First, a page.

Keep Dreaming: God comes in many flavors

Jews in Israel are becoming more religious, but the tradition they are embracing is increasingly open and flexible – contrary to the impression created by the fanatic fringe.

By
February 3, 2012 17:54
Woman rabbi.

NNWoman rabbi 311. (photo credit: NAlissa Altman)

 
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Aman walks into an ice cream parlor and asks for chocolate in a cone.

“Sorry,” says the server behind the counter, “No chocolate today. Choose a flavor from the wall.”

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“Hmmm,” says the customer. “Okay, then, let me have a single scoop of chocolate.”

“I’m sorry,” replies the server patiently, “as I said, no chocolate.”

“Oh, just a minute then,” says the man scanning the list carefully. “All right, I’ll have two scoops of chocolate in a cup.” Several such exchanges later, the server decides to explain the situation more creatively.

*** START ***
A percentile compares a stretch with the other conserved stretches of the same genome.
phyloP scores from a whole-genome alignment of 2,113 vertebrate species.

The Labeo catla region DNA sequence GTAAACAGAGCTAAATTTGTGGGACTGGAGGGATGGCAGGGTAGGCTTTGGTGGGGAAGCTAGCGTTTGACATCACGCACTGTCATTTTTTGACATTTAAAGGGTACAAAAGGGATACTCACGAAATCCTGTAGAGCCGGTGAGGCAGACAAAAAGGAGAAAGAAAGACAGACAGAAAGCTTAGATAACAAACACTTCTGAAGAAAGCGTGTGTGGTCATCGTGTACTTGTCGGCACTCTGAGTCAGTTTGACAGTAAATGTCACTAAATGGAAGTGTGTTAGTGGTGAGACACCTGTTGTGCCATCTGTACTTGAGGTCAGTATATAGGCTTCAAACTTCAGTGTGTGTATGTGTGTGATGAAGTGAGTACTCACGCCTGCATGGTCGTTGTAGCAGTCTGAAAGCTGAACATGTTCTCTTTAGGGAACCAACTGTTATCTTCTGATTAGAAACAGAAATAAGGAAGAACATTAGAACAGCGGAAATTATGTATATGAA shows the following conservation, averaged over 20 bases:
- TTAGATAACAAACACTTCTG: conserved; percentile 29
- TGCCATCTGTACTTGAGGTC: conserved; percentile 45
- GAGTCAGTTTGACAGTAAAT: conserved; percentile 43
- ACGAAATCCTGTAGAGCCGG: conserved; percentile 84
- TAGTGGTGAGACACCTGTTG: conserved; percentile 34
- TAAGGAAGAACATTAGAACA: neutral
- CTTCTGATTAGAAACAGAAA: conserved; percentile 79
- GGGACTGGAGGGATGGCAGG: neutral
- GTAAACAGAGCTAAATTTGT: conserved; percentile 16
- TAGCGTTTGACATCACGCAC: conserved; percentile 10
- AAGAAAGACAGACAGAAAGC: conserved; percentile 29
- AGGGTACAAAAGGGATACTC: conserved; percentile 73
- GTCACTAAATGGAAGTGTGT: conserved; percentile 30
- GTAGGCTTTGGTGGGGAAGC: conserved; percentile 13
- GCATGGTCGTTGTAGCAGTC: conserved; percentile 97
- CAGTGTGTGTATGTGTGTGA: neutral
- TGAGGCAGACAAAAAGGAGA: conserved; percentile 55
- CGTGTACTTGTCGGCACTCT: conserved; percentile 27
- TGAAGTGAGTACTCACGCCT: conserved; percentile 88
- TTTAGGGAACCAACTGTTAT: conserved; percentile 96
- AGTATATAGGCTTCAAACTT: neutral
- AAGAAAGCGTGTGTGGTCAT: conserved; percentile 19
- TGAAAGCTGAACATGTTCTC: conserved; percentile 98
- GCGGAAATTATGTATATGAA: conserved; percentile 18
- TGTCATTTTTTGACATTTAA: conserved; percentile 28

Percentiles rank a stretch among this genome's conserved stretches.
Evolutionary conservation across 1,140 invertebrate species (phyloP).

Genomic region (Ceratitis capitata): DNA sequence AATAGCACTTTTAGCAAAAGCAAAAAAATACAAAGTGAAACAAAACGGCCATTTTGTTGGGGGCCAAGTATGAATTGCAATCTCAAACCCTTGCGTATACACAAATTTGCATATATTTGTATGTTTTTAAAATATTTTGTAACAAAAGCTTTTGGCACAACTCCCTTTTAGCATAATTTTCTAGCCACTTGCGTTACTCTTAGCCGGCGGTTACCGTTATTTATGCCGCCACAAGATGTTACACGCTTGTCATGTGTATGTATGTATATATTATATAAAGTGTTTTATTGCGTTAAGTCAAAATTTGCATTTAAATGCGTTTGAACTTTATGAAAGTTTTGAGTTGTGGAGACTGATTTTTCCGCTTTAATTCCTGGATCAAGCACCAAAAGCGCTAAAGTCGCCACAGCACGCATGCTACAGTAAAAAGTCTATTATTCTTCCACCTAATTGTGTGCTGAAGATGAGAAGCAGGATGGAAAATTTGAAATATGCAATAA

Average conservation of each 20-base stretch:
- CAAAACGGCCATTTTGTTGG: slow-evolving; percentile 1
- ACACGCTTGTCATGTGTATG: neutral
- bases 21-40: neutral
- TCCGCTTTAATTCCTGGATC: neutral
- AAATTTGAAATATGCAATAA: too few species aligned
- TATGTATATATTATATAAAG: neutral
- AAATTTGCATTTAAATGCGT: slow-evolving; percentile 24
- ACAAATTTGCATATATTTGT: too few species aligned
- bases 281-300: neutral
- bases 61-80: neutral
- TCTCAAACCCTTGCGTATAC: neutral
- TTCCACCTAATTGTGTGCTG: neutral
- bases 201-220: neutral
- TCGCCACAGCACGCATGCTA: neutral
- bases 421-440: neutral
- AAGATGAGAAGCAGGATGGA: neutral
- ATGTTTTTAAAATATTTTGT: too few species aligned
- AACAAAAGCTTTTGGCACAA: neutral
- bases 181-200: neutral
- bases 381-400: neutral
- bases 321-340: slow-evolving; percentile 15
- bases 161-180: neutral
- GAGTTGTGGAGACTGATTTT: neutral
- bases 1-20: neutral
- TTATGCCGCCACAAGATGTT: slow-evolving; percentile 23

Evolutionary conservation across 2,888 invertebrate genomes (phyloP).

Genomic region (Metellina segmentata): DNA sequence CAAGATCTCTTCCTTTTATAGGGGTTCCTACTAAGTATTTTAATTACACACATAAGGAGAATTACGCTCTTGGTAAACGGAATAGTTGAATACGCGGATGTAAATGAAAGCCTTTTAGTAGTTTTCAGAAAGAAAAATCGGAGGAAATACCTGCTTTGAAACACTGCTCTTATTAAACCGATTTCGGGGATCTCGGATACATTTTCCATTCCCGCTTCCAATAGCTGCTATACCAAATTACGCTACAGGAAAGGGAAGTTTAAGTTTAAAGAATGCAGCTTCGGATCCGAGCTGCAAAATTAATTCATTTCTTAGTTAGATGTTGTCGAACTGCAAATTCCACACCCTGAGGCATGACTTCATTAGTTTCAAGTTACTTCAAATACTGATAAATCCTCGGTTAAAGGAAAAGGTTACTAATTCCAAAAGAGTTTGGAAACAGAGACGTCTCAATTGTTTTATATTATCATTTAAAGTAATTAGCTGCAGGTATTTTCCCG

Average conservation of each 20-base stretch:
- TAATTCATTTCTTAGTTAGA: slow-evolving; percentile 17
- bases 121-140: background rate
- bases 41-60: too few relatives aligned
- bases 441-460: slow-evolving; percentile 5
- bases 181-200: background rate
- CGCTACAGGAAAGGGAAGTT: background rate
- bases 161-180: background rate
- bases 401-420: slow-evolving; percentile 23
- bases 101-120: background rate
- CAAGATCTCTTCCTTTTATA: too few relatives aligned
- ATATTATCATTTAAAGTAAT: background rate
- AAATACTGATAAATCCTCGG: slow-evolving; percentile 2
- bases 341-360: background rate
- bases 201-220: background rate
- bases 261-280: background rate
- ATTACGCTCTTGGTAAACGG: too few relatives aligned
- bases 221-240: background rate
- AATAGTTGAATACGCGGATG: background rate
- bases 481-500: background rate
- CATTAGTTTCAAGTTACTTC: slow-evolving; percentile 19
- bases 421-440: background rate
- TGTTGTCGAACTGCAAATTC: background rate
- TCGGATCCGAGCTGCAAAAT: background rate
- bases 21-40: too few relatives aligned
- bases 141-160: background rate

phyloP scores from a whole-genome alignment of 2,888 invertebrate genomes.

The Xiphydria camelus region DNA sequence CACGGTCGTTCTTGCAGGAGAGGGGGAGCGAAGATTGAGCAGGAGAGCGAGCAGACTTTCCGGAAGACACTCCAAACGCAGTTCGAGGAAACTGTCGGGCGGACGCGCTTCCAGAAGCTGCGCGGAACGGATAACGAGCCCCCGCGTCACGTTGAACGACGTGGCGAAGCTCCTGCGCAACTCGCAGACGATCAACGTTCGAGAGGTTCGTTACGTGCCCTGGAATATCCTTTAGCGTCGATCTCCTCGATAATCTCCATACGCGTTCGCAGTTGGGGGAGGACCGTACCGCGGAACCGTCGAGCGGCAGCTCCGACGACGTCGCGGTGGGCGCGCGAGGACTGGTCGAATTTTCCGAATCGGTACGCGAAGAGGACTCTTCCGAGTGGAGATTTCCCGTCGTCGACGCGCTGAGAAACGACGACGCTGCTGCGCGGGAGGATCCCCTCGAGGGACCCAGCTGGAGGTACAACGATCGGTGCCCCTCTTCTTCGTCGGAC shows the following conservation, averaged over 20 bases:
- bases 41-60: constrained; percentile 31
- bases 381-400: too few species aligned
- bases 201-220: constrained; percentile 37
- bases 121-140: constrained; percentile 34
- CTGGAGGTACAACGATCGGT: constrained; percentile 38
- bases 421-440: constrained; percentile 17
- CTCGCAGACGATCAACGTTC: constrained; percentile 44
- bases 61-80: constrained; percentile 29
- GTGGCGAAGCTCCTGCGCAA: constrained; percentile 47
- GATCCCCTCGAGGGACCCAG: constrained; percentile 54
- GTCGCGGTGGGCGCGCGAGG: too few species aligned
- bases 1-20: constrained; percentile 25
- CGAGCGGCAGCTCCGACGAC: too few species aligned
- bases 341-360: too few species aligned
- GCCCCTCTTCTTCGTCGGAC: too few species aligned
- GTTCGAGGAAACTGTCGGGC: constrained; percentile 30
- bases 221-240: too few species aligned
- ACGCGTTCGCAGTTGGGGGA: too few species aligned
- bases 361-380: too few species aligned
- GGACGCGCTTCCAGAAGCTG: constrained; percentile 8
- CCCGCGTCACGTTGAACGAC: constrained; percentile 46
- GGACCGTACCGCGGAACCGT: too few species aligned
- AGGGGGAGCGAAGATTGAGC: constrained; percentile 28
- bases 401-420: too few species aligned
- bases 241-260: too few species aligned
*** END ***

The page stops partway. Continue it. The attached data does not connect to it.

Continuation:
“How do you spell the ‘straw’ in strawberry?” he asks.

“S-t-r-a-w,” responds the customer, somewhat puzzled by the question.



“And the ‘van’ in vanilla?” “V-a-n.”

“Good. And the ‘f--k’ in chocolate?” The customer looks at him quizzically for a moment and then blurts out in frustration, “There is no f--k’n chocolate!” “That’s what I’m trying to tell you,” says the server.

The good news is that, unlike ice cream, the many flavors God comes in never run out. The bad news is that too many of our rabbis behave like the server behind the counter, telling us just what flavor the Deity is available in today. Absurd beyond belief. And I’ve chosen my words deliberately. How can they have spent the hours they have studying Talmud and not understand that being monotheistic doesn’t mean being monolithic? Which brings me to what reminded me of this little ice cream story: the sudden decision of the State Rabbinical Authority, official arbiter of kashrut in this country, that Haagen Dazs is no longer fit for consumption (“Surprise! Haagen Dazs not kosher,” January 10).